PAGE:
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I give my users a flexible way to transform data using JavaScript, executed with Node.js on server-side. With that design, there is 3 issues to consider :

  • Security : I solved the security issue using a sandbox to avoid usage of native Node.js libraries.

  • Resources : we can easily set maximum memory usage using v8 option --max_executable_size. About the CPU usage, I'll see how to manage it using cpulimit or renice, it does not really matter now.

  • Time : I need to limit execution time of my scripts, to avoid them running as hangry zombies. And here I get stuck.

I tried something like :

 node -e '
    setTimeout(function() {
       console.log("timeout");
       process.exit;
    }, 5000);
    console.log("begin");
    while (1);
 '

But this code displays only "begin", it seems that my timeout is never called. Any idea ?

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Are these your scripts? Or are you trying to limit execution of arbitrary code? Are you trying to set a time limit on the whole application? Or a chunk of code within? –  Brad Mar 2 '13 at 16:19
    
I want to limit execution of a chunk of code within. –  Alain Tiemblo Mar 2 '13 at 16:20
1  
your "while(1);" is blocking execution, remove it and you'll see both begin and timeout. –  Timothée Groleau Mar 2 '13 at 16:21
    
This while(1) may be used by my users. I chose my example in a bad usecase, the usecase that will need to be limited :-). –  Alain Tiemblo Mar 2 '13 at 16:22
    
Why can't you use the sandbox module for that too? If you look at the source code you can see that you can provide a timeout option for the child processes –  Mattias Mar 2 '13 at 17:11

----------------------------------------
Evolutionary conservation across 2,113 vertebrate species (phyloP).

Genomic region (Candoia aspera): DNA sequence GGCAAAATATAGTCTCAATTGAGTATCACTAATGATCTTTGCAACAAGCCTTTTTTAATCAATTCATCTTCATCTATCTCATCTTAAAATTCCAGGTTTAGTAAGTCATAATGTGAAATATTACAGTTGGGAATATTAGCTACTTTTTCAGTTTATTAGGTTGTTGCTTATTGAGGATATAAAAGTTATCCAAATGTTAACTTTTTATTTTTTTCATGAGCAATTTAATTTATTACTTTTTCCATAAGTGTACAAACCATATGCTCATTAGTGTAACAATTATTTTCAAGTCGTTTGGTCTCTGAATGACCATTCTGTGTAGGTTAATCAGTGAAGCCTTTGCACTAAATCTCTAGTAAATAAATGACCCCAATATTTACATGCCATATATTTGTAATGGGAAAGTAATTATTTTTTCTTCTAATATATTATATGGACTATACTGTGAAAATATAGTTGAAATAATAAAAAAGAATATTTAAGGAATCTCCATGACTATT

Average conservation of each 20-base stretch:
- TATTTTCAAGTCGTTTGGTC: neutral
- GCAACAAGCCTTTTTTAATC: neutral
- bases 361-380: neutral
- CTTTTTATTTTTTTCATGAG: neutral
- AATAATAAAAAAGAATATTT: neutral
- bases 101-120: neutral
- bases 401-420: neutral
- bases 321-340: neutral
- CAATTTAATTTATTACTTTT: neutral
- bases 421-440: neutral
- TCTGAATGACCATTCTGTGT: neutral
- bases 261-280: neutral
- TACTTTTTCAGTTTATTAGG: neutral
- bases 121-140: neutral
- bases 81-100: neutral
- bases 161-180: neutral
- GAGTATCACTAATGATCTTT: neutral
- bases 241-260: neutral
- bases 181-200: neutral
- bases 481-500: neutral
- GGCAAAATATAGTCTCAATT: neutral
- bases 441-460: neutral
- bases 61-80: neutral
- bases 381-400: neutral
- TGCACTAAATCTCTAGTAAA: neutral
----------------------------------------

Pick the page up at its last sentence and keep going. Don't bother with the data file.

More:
2 Answers 2

up vote 2 down vote accepted

Unfortunately, if your users can initiate blocking operations (like while(1)), there's no way to tell Node to exit after a certain time, as the blocking operation will prevent the setTimeout handler from firing. Either ensure that user-initiated stuff won't block the main loop, or (and this is a very bad idea) use some sort of external auto-kill/timeout to destroy the Node process.

Basically, you can use Node to limit the execution time of nonblocking code, but the whole point of Node is that blocking code blocks everything. If your users are truly capable of running arbitrary code, I'd consider running your process manager/timeout-killer at a higher level: for example, spawning processes with kill timeouts using Node's exec facility.

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Ah, ok, in such a case, I'll use timeout 5s just before node command, this will kill my process too. Thanks anyway. –  Alain Tiemblo Mar 2 '13 at 16:42
    
If you go that route, make sure that whatever your Node process is doing is something that a) doesn't break things if it aborts in the middle of an operation, and b) won't leave un-freed resources on your system (this happens when some programs are sent a kill -9). –  Zac B Mar 2 '13 at 16:45
    
Actually, the sandbox I use does what you are speaking about (I see some execs and sigkills after a timeout, managed by a parent process). Didn't seen it first because all examples uses default values... Nice anyway. –  Alain Tiemblo Mar 2 '13 at 18:24

You might want to look at tripwire (https://github.com/tjanczuk/tripwire). It is a module that can kill runaway node scripts and you can set a timeout. It is a native node module, so that is one thing to consider, but it works on Mac, Windows and Linux.

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My question is a bit old now, but your answer looks very interesting. –  Alain Tiemblo Jun 9 '14 at 21:46
    
@AlainTiemblo lol I see that now. This was passed to me from someone on my team who just found this. It'll be there now for anyone who searches. :p –  Glenn Block Jun 10 '14 at 1:12
    
Yes, that's why "Necromancer" badge exists :-) Some fresh answers can fit old questions better. Thanks for sharing. –  Alain Tiemblo Jun 10 '14 at 7:27

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